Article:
• Ekasha Gada - The mace of Lord Shiva. A blow from the weapon is the equivalent of being hit by a million elephants.
  • Gada - the main weapon of the Hindu monkey god Hanuman, son of Añjanā.
  • Kaumodaki - Kaumodaki is the gada (mace) of the Hindu god Vishnu
  • Mace of Bhima - It was presented by Mayasura. It was used by Danavas King Vrishaparva.
  • Saunanda - The mushala, a cylidrical rod (weapon) of Balaram.
  • Shibika (a club) - The weapon of Kubera, god of wealth.
  • Khanda

  • Asi (also Sword of Drona) - a legendary sword in Hinduism.
  • Chandrahas - Sword of Ravana granted by Maha Shiva as a boon.
  • Girish - A special sword of Shiva with unique characteristics.
  • Khanda - The khanda is a symbol of Shiva. Khanda often appears in Hindu, Buddhist and Sikh scriptures and art.
  • Nandaka - Is the sword of the Hindu god, Vishnu.
  • Nistrimsha - The sword of Pradyumna, son of Krishna.
  • Pattayudha - The divine sword of Lord Virabhadra, commander of Lord Shiva's Armies.
  • Parashu

  • Parashu - The parashu is an Indian battle-axe. It is generally wielded with two hands but could also be used with only one. It is depicted as the primary weapon of Parashurama (the 6th Avatar of Lord Vishnu).
  • Tanka - The axe of Indra, God of thunder.
  • Pasha

  • Dharma Paasha - The pasha of Lord Dharma.
  • Ganesha Paasha - The pasha of Ganesha.
  • Kaala Paasha - The pasha of Time.
  • Naga Pasha - Pasha of The Nagas. Upon impact, this weapon would bind the target in the coils of living venomous snakes.
  • Shiva Parham - A long noose (of Shiva) from which even the Gods can't escape from.
  • Varuna paasha - Pasha of Varuna, god of water. Can hook any beings be they Deva, Asura or human. Impossible to escape from the hook of this weapon.
  • Yama Paasha - Pasha of Yama, god of death. It arrests and plucks out the life force of any living being. Except for the Trimurti's, no being can escape from this weapon.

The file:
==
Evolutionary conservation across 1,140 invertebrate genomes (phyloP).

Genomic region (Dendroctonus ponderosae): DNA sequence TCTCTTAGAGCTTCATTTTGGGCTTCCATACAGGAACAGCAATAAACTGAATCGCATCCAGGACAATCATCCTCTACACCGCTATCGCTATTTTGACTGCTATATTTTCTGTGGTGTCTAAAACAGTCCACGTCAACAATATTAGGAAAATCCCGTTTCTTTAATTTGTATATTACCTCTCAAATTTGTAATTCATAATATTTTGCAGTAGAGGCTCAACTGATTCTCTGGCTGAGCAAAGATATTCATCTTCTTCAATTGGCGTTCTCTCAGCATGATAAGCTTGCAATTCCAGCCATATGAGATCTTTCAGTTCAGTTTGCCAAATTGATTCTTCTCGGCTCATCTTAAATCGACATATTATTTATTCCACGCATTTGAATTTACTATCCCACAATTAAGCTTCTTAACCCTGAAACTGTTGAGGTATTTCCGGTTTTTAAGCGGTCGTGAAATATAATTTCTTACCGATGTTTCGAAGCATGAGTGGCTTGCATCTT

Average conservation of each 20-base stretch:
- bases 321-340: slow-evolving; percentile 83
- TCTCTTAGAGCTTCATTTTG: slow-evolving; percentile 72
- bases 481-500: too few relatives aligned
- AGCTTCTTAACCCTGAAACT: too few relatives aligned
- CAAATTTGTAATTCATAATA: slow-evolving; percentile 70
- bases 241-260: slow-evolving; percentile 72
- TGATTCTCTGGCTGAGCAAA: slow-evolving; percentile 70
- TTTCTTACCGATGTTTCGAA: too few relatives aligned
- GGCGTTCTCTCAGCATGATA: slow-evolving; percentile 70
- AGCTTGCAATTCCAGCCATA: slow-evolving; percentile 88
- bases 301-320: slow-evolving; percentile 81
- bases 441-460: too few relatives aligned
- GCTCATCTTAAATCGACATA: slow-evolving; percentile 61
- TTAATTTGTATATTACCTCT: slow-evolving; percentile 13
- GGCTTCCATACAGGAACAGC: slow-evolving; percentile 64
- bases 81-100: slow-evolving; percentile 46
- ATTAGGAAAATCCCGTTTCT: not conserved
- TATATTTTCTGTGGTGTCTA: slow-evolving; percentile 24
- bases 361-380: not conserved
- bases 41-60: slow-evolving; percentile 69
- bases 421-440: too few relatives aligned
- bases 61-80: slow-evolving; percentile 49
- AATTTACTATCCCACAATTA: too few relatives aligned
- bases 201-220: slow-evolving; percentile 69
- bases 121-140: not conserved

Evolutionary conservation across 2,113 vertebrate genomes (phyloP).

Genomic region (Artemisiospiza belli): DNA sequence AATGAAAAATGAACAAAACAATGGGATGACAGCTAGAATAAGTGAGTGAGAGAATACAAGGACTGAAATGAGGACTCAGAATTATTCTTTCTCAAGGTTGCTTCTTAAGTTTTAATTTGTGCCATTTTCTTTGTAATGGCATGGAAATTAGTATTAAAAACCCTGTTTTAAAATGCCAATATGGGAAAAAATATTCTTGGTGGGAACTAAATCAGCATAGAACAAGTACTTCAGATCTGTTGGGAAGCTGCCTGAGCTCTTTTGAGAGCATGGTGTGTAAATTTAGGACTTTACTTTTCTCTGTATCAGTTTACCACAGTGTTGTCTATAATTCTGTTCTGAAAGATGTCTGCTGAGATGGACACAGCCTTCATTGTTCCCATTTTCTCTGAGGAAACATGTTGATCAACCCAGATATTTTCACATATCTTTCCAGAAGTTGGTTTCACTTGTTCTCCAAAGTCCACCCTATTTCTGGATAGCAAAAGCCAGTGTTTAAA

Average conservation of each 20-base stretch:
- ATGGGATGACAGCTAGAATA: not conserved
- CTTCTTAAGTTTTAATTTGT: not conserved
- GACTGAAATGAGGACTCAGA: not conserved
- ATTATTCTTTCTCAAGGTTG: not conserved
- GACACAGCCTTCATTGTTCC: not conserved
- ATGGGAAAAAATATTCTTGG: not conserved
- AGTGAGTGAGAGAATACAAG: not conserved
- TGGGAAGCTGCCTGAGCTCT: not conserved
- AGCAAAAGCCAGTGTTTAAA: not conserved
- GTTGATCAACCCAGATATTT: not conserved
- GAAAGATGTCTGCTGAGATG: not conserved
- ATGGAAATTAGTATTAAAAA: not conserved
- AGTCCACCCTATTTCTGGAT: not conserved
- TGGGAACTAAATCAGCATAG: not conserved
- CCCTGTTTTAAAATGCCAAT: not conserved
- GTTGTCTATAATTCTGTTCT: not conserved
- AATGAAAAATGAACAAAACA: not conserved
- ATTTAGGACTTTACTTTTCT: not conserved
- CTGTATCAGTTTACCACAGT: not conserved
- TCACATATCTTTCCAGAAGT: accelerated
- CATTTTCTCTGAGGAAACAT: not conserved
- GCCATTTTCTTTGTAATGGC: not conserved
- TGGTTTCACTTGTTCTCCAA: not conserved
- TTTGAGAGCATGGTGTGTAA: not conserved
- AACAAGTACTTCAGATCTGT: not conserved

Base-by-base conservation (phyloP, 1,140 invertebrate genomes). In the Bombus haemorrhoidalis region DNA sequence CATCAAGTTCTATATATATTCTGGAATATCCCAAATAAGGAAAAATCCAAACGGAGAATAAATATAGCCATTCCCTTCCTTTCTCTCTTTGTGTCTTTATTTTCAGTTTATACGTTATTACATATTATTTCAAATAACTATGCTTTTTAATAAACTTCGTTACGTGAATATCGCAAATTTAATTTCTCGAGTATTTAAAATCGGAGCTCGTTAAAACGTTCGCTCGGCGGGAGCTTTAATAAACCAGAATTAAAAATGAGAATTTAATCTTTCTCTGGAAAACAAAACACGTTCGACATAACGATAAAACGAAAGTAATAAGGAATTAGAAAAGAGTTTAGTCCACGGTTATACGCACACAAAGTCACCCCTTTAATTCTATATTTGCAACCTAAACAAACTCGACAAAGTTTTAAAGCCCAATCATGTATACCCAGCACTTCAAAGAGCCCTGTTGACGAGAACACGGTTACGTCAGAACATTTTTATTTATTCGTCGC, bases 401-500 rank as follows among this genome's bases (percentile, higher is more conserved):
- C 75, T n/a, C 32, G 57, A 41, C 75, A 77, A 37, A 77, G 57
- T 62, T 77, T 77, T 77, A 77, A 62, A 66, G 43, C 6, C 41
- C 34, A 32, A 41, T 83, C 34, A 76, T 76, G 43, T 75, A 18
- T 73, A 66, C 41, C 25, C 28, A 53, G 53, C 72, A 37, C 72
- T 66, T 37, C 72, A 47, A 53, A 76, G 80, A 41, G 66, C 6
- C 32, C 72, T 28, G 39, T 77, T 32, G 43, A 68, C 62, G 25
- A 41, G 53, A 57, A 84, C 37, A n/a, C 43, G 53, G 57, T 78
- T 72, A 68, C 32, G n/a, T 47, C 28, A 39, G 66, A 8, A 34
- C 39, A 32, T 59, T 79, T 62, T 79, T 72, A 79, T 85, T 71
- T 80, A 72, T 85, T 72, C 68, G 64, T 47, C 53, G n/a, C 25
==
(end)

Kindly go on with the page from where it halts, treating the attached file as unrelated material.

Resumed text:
• Shula

  • Jayantha Vel - A spear which contains the power of the third eye of Lord Shiva.
  • Trident of Madhu - It was given as a boon by Shiva to Madhu, a Rakshasa. Then he gave it to his son Lavanasura. It was a very powerful weapon. It destroys anyone who directly fights with its master.
  • Trishula - The trident of Shiva, stylized by some as used as a missile weapon and often included a crossed stabilizer to facilitate flight when thrown. Considered to be the most powerful weapon.
  • Vel - Vel is a divine javelin (spear) associated with the Hindu war god Karthikeya.
  • Vajra

  • Shiva Vajra - A vajra 100 times more powerful than Indra's Vajra
  • Indra's Thunderbolt - A lightning thunderbolt wielded by Indra, called vajra.
  • Miscellaneous

  • Ashtamangala - The Aṣṭamaṅgala are a sacred suite of Eight Auspicious Symbols.
  • Chhatra - An umbrella, according to Hindu mythology, is the emblem of Varuna. A number of deities are depicted with chatra, and they include Revanta, Surya, and Vamana (the 5th avatar of Vishnu).
  • The Dharmachakra (IAST: dharmacakra; Pali dhammacakka; "Wheel of the Dharma"), is one of the Ashtamangala.
  • Hiranyagarbha (World egg) - The source of the creation of the universe or the manifested.
  • Prana - All the cosmic energy, permeating the Universe on all levels. Prana is often referred to as the "life force" or "life energy". It also includes energies present in inanimate objects.
  • Rama Setu In the Ramayana, the vanaras named Nala and Nila construct a floating bridge(known as Rama Setu) across the sea, using stones that floated on water because they had Rama's name written on them.
  • Rudraksha, also rudraksh, ("Rudra's/Shiva's Teardrops"), is a seed traditionally used for prayer beads in Hinduism.
  • Stambha (also spelled as Skambha) - In the context of Hindu mythology, is believed to be a cosmic column. It is believed that the stambha functions as a bond, which joins the heaven (Svarga) and the earth (prithvi).
  • Vedic amulet - In Vedic literature, fig trees often represent talismans with the udumbara fig tree having been deemed the "lord of amulets".
  • Wheel of time or wheel of history (also known as Kalachakra) is a concept found in several religious traditions and philosophies, notably religions of Indian origin such as Hinduism, Sikhism, and Buddhism, which regard time as cyclical and consisting of repeating ages.
  • References

    List of mythological objects (Hindu mythology) Wikipedia